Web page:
Supreme Court set to rule on expat voting rights today

Canada’s top court will rule today on whether Canadians who have lived abroad for longer than five years should have the right to vote.

The case involves two Canadian citizens living in the United States for employment reasons who challenged the law after being denied the right to cast a ballot in 2011.

The law denying expats the right to vote after they have lived outside the country for five years was enacted in 1993, but it was not strictly enforced until the Conservative government of Stephen Harper took office.

Today’s Supreme Court of Canada ruling comes just weeks after the Liberal government passed legislation that overturns that limitation and guarantees all expats the right to vote, no matter how long they’ve been away.

Under Bill 76, which amends the Canada Elections Act, voters residing in other countries must only prove their identity and show proof of their previous address to determine the riding in which their ballot would be cast.

Lawyer Colin Feasby represented the Canadian Expat Association, which intervened in the case. He said the practical impact of a ruling in favour of the expats would not be as significant as it would have been without the legislation that just passed. But it would prevent a future government from taking away the voting rights of expats, or at least hinder it, he said.

A ruling against expat voting, however, would mean a future government could reinstate limits on expat voting.

Feasby said cases that ask the Supreme Court of Canada to consider issues that go to the heart of the democratic process don’t come along very often.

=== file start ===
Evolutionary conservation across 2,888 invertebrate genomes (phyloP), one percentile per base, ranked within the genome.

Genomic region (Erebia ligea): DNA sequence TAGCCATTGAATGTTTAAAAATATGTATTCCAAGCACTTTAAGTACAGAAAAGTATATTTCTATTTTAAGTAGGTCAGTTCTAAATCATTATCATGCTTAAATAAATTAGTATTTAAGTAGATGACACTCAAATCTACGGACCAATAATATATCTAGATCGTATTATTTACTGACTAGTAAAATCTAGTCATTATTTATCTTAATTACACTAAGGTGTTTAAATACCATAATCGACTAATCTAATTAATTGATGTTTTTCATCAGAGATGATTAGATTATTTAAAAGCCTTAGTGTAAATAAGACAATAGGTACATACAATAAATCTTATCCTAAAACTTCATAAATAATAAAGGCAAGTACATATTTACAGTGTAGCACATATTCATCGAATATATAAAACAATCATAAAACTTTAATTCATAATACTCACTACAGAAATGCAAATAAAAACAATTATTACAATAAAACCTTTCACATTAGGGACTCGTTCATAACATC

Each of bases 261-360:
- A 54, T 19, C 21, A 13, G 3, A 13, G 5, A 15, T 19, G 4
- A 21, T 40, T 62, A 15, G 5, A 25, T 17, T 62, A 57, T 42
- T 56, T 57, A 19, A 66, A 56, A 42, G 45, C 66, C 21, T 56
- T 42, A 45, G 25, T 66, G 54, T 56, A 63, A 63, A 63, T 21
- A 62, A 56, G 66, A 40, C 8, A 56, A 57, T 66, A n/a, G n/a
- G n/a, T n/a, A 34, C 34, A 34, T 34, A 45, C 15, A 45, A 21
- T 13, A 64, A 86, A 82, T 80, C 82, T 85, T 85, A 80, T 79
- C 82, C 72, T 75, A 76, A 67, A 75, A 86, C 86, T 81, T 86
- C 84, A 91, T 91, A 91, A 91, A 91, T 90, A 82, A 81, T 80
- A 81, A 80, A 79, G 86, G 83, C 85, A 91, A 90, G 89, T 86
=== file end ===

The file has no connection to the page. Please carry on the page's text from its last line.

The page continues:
“The real value in this case is that the court is going to have to wrestle with issues that explore the nature of Canadian society and democracy and hopefully provide reasons that help us better understand what it means to be a citizen in a democracy,” he said.

“The reasons given by the court will provide material for political scientists and legal scholars to debate and may provide insight into other potential constitutional questions regarding the democratic process, such as youth voting.”

Expat advocates argued before the Supreme Court that the right to vote is guaranteed under the Canadian Charter of Rights and Freedoms, is central to Canadian democracy and is a defining characteristic of Canadian citizenship. Denying them a vote was akin to treating them as second-class citizens, they argued.

The Attorney General of Canada had argued Parliament’s decision to limit voting for long-term non-residents is “a demonstrably justified infringement of the Charter right to vote.”

“One of its purposes was to maintain the fairness of the electoral system to the resident Canadian,” reads a legal factum filed with the Supreme Court. “The legal responsibilities of long-term non-resident citizens under Canadian domestic law are much less than the responsibilities of resident Canadians.”

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